You know, it’s quite perplexing. I agree that it’s a shame that this illustrious Batman title run ended on such a whimper. For me, I never got to read these stories, so getting all this context has been eye-opening. It’s crazy how all the build up with Batman Incorporated and Dick Grayson as Batman just ends so abruptly. I like to think of it as a consequence of Barry during the Flashpoint. In that way, you can kind of sweep all of it under the carpet. But I like how Morrison continued his Batman Incorporated book while everything else was relaunched. I think this was overall a necessary sacrifice, because we get thrown right into the action with Scott Snyder’s vision of Batman. I thought it was a smart move to put us right into the story instead of doing another origin. Overall, this stuff was a lot of fun to read. These stories felt like fun “low-stakes” storytelling that was easily digestible. Which is very different to the explosive awesomeness of Ed Brubaker’s Trial of Captain America. Chris, please give us your insights on this glorious story!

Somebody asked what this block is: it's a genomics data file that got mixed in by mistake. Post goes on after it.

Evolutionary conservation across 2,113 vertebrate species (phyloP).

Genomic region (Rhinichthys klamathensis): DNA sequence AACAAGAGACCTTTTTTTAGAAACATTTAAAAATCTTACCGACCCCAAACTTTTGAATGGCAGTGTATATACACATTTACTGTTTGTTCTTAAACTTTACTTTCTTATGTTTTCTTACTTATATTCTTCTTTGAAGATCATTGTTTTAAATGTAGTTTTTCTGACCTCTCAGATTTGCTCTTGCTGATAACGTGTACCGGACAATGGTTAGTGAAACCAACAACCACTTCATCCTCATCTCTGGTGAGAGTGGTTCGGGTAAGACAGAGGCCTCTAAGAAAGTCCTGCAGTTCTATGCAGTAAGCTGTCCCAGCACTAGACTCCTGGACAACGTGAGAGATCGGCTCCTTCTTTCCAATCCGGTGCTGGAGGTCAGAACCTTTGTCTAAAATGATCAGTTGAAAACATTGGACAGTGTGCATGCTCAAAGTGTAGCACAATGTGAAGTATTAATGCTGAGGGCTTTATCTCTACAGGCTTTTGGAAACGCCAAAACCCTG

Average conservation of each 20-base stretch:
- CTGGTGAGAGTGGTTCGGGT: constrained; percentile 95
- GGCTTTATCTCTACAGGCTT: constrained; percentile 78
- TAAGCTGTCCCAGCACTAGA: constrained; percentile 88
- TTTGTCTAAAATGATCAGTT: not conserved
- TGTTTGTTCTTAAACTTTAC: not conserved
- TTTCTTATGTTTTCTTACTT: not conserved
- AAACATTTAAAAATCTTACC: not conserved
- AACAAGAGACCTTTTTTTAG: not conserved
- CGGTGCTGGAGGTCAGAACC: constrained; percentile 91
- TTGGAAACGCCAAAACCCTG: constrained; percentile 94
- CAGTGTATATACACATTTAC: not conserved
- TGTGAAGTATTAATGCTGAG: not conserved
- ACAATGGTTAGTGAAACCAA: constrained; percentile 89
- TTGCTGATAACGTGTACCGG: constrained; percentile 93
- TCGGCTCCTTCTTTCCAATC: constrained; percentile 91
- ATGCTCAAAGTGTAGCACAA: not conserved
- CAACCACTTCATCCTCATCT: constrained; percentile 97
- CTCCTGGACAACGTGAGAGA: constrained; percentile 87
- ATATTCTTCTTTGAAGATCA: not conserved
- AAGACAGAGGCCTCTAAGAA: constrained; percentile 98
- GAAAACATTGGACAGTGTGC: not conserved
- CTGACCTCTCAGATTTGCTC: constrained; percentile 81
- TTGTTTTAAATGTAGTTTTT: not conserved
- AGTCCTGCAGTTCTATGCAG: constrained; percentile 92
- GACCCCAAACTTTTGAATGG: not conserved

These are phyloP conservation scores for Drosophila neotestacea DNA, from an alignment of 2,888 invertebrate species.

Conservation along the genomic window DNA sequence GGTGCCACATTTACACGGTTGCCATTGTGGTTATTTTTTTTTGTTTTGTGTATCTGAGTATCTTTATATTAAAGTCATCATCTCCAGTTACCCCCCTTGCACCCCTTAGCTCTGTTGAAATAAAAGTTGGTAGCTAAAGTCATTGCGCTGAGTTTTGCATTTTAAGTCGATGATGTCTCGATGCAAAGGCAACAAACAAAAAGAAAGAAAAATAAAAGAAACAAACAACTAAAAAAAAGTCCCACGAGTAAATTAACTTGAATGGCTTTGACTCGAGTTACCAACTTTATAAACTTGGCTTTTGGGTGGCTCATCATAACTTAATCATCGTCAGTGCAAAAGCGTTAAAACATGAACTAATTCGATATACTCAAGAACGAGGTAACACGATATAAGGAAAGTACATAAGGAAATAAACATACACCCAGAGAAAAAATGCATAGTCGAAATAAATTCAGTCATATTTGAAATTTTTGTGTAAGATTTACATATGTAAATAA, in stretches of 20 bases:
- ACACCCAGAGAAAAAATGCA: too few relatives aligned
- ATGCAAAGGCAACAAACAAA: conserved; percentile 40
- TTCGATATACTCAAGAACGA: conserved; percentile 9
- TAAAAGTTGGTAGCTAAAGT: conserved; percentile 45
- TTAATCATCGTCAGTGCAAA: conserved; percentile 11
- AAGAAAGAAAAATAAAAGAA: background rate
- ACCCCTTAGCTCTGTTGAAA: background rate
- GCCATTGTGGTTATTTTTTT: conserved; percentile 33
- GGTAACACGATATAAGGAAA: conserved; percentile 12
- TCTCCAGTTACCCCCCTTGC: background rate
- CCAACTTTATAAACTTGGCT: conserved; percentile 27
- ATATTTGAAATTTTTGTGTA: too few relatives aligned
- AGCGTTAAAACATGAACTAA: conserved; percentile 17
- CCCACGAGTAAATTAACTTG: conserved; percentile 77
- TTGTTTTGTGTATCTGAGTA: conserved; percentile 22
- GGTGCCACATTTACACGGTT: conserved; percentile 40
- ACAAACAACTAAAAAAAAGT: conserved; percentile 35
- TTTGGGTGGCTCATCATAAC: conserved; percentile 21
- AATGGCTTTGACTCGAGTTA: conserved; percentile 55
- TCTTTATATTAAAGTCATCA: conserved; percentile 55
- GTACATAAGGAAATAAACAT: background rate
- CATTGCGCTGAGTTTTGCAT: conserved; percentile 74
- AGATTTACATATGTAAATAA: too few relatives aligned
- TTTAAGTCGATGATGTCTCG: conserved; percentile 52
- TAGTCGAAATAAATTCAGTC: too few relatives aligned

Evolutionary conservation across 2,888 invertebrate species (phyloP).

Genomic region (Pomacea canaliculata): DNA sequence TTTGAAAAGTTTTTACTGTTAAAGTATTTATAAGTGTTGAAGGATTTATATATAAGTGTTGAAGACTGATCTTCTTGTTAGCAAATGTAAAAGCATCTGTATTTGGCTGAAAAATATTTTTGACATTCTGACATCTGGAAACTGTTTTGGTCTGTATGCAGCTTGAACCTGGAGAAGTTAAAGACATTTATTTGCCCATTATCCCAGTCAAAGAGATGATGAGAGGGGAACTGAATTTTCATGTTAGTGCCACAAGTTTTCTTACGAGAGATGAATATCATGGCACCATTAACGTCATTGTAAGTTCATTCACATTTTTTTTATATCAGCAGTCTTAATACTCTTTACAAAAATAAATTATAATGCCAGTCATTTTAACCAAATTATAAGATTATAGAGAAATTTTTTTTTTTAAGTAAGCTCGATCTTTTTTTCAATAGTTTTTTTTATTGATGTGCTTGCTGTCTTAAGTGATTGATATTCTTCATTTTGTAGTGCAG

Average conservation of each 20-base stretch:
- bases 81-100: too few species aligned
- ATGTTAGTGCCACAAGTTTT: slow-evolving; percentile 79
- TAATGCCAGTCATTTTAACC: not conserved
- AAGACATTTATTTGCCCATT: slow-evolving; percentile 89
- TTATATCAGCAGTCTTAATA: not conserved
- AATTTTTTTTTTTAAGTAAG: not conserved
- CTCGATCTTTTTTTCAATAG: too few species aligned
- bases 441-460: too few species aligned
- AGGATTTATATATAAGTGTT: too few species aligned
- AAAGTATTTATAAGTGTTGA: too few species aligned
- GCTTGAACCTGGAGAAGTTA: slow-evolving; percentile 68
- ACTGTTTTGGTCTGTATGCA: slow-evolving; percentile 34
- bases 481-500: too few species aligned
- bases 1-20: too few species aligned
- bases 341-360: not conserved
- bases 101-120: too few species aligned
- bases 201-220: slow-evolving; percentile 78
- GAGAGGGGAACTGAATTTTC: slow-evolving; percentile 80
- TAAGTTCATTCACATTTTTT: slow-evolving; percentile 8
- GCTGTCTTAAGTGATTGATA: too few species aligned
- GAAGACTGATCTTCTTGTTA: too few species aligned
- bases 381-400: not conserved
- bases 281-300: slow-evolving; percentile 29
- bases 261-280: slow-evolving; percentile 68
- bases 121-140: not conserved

So talk about being put up in some dire straits…like Bucky can’t catch a break at all! Baron Zemo and Sin (both legacy characters themselves) just couldn’t stand the fact that Bucky is earning his redemption as the new Captain America and they are doing him dirty. Now granted all of Bucky’s activity as the Winter Soldier did get a free pass but I think this story did something fantastic that needed to happen. It wasn’t just Bucky having to face his past; we’ve seen that especially with Zemo’s attack and really getting Bucky to wake up and decide if he is waiting for someone to put a bullet in his head or will he choose life? That was beautiful and I think he is a better person for it, but sadly his friends haven’t faced the facts; while Tony Stark and Steve Rogers mean well by destroying the Winter Soldier files it doesn’t give the victims justice…and Bucky is one of those victims.
I choose this page as it shows that Bucky knows what is the right thing to do and even Steve doesn’t want to face it. No shame at Steve but wow that really showed some growth on Bucky’s part as I really think if this had been two story arcs ago, Bucky probably would’ve run. Now when he goes to trial holy crow that is a storm; but I’m glad to be rereading this issue as with things in modern times (the comics were Oct 2010 and here we are in Oct 2020) it goes to show things haven’t changed. I love how the story is shared by all as well. We can see how Sam, Steve, and Natasha are coming together to do what they can to save someone they all love and I think bringing back Cap’s ex, Bernie Rosenthal, to be Bucky’s lawyer was just brilliant! Also the villainy that is oozing from Sin is just too much. She is such a c-word but I do love how this is building up towards a future story we will be reading, Fear Itself. Rafa what did you get from this collection?